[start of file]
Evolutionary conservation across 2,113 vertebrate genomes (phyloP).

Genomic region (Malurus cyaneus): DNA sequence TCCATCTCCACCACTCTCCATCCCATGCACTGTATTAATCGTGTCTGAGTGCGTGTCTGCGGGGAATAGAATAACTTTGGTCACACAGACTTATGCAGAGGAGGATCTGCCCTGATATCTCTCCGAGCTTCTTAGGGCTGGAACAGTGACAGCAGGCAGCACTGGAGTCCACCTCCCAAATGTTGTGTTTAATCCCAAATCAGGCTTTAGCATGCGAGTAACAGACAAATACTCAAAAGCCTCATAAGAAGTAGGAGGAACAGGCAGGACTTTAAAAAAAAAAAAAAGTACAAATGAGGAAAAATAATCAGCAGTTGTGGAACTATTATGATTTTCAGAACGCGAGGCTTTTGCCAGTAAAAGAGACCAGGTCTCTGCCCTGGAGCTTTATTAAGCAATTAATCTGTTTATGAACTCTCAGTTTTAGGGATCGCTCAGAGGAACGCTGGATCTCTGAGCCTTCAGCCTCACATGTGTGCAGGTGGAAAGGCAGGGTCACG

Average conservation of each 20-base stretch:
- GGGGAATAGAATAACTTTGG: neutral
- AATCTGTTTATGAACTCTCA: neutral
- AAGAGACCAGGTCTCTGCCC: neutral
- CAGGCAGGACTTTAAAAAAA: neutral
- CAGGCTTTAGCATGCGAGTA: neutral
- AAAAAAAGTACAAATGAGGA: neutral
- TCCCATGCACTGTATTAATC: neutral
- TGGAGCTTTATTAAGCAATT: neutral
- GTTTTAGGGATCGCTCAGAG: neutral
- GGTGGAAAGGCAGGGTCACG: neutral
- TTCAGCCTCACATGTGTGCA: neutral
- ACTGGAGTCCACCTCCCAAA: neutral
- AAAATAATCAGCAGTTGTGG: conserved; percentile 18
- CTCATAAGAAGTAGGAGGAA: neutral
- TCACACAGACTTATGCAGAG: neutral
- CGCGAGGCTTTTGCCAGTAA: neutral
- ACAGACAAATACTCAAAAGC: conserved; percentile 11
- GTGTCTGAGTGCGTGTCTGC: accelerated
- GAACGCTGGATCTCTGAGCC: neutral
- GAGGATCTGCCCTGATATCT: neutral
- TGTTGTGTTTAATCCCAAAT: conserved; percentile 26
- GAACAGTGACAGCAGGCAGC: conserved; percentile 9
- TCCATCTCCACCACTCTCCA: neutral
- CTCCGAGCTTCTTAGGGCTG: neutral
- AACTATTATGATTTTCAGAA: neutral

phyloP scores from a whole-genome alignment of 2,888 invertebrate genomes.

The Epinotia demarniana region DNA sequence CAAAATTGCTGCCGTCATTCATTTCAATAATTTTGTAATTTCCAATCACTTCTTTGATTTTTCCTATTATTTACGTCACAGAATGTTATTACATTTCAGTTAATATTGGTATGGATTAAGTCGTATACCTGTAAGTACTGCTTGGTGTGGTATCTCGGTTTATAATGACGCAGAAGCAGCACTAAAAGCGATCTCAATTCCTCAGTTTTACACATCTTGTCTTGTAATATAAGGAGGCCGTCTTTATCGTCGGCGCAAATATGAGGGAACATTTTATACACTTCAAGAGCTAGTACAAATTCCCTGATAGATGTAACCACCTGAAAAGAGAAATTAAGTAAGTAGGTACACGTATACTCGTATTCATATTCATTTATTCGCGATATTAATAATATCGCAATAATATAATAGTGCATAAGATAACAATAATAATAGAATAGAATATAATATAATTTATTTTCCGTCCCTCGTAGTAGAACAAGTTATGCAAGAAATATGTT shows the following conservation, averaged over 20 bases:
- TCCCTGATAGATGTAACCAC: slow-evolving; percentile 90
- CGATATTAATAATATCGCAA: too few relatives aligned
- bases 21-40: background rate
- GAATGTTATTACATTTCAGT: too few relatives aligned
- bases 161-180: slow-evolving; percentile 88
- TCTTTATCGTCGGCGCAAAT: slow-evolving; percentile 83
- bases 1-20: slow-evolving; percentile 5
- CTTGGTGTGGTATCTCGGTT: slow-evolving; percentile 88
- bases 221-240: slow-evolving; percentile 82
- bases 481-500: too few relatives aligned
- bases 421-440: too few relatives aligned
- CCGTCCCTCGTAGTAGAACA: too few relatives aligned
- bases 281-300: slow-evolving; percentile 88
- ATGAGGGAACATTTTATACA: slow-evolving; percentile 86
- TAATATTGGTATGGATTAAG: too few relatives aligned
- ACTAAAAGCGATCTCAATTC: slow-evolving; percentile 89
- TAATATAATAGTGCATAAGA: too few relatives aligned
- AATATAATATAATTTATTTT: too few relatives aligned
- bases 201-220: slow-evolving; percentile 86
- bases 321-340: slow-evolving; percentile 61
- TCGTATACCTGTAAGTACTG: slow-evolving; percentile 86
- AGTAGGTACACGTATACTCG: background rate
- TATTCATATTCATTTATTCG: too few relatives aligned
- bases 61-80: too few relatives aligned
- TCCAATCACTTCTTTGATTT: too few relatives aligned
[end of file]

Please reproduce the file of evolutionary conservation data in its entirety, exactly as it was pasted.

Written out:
Evolutionary conservation across 2,113 vertebrate genomes (phyloP).

Genomic region (Malurus cyaneus): DNA sequence TCCATCTCCACCACTCTCCATCCCATGCACTGTATTAATCGTGTCTGAGTGCGTGTCTGCGGGGAATAGAATAACTTTGGTCACACAGACTTATGCAGAGGAGGATCTGCCCTGATATCTCTCCGAGCTTCTTAGGGCTGGAACAGTGACAGCAGGCAGCACTGGAGTCCACCTCCCAAATGTTGTGTTTAATCCCAAATCAGGCTTTAGCATGCGAGTAACAGACAAATACTCAAAAGCCTCATAAGAAGTAGGAGGAACAGGCAGGACTTTAAAAAAAAAAAAAAGTACAAATGAGGAAAAATAATCAGCAGTTGTGGAACTATTATGATTTTCAGAACGCGAGGCTTTTGCCAGTAAAAGAGACCAGGTCTCTGCCCTGGAGCTTTATTAAGCAATTAATCTGTTTATGAACTCTCAGTTTTAGGGATCGCTCAGAGGAACGCTGGATCTCTGAGCCTTCAGCCTCACATGTGTGCAGGTGGAAAGGCAGGGTCACG

Average conservation of each 20-base stretch:
- GGGGAATAGAATAACTTTGG: neutral
- AATCTGTTTATGAACTCTCA: neutral
- AAGAGACCAGGTCTCTGCCC: neutral
- CAGGCAGGACTTTAAAAAAA: neutral
- CAGGCTTTAGCATGCGAGTA: neutral
- AAAAAAAGTACAAATGAGGA: neutral
- TCCCATGCACTGTATTAATC: neutral
- TGGAGCTTTATTAAGCAATT: neutral
- GTTTTAGGGATCGCTCAGAG: neutral
- GGTGGAAAGGCAGGGTCACG: neutral
- TTCAGCCTCACATGTGTGCA: neutral
- ACTGGAGTCCACCTCCCAAA: neutral
- AAAATAATCAGCAGTTGTGG: conserved; percentile 18
- CTCATAAGAAGTAGGAGGAA: neutral
- TCACACAGACTTATGCAGAG: neutral
- CGCGAGGCTTTTGCCAGTAA: neutral
- ACAGACAAATACTCAAAAGC: conserved; percentile 11
- GTGTCTGAGTGCGTGTCTGC: accelerated
- GAACGCTGGATCTCTGAGCC: neutral
- GAGGATCTGCCCTGATATCT: neutral
- TGTTGTGTTTAATCCCAAAT: conserved; percentile 26
- GAACAGTGACAGCAGGCAGC: conserved; percentile 9
- TCCATCTCCACCACTCTCCA: neutral
- CTCCGAGCTTCTTAGGGCTG: neutral
- AACTATTATGATTTTCAGAA: neutral

phyloP scores from a whole-genome alignment of 2,888 invertebrate genomes.

The Epinotia demarniana region DNA sequence CAAAATTGCTGCCGTCATTCATTTCAATAATTTTGTAATTTCCAATCACTTCTTTGATTTTTCCTATTATTTACGTCACAGAATGTTATTACATTTCAGTTAATATTGGTATGGATTAAGTCGTATACCTGTAAGTACTGCTTGGTGTGGTATCTCGGTTTATAATGACGCAGAAGCAGCACTAAAAGCGATCTCAATTCCTCAGTTTTACACATCTTGTCTTGTAATATAAGGAGGCCGTCTTTATCGTCGGCGCAAATATGAGGGAACATTTTATACACTTCAAGAGCTAGTACAAATTCCCTGATAGATGTAACCACCTGAAAAGAGAAATTAAGTAAGTAGGTACACGTATACTCGTATTCATATTCATTTATTCGCGATATTAATAATATCGCAATAATATAATAGTGCATAAGATAACAATAATAATAGAATAGAATATAATATAATTTATTTTCCGTCCCTCGTAGTAGAACAAGTTATGCAAGAAATATGTT shows the following conservation, averaged over 20 bases:
- TCCCTGATAGATGTAACCAC: slow-evolving; percentile 90
- CGATATTAATAATATCGCAA: too few relatives aligned
- bases 21-40: background rate
- GAATGTTATTACATTTCAGT: too few relatives aligned
- bases 161-180: slow-evolving; percentile 88
- TCTTTATCGTCGGCGCAAAT: slow-evolving; percentile 83
- bases 1-20: slow-evolving; percentile 5
- CTTGGTGTGGTATCTCGGTT: slow-evolving; percentile 88
- bases 221-240: slow-evolving; percentile 82
- bases 481-500: too few relatives aligned
- bases 421-440: too few relatives aligned
- CCGTCCCTCGTAGTAGAACA: too few relatives aligned
- bases 281-300: slow-evolving; percentile 88
- ATGAGGGAACATTTTATACA: slow-evolving; percentile 86
- TAATATTGGTATGGATTAAG: too few relatives aligned
- ACTAAAAGCGATCTCAATTC: slow-evolving; percentile 89
- TAATATAATAGTGCATAAGA: too few relatives aligned
- AATATAATATAATTTATTTT: too few relatives aligned
- bases 201-220: slow-evolving; percentile 86
- bases 321-340: slow-evolving; percentile 61
- TCGTATACCTGTAAGTACTG: slow-evolving; percentile 86
- AGTAGGTACACGTATACTCG: background rate
- TATTCATATTCATTTATTCG: too few relatives aligned
- bases 61-80: too few relatives aligned
- TCCAATCACTTCTTTGATTT: too few relatives aligned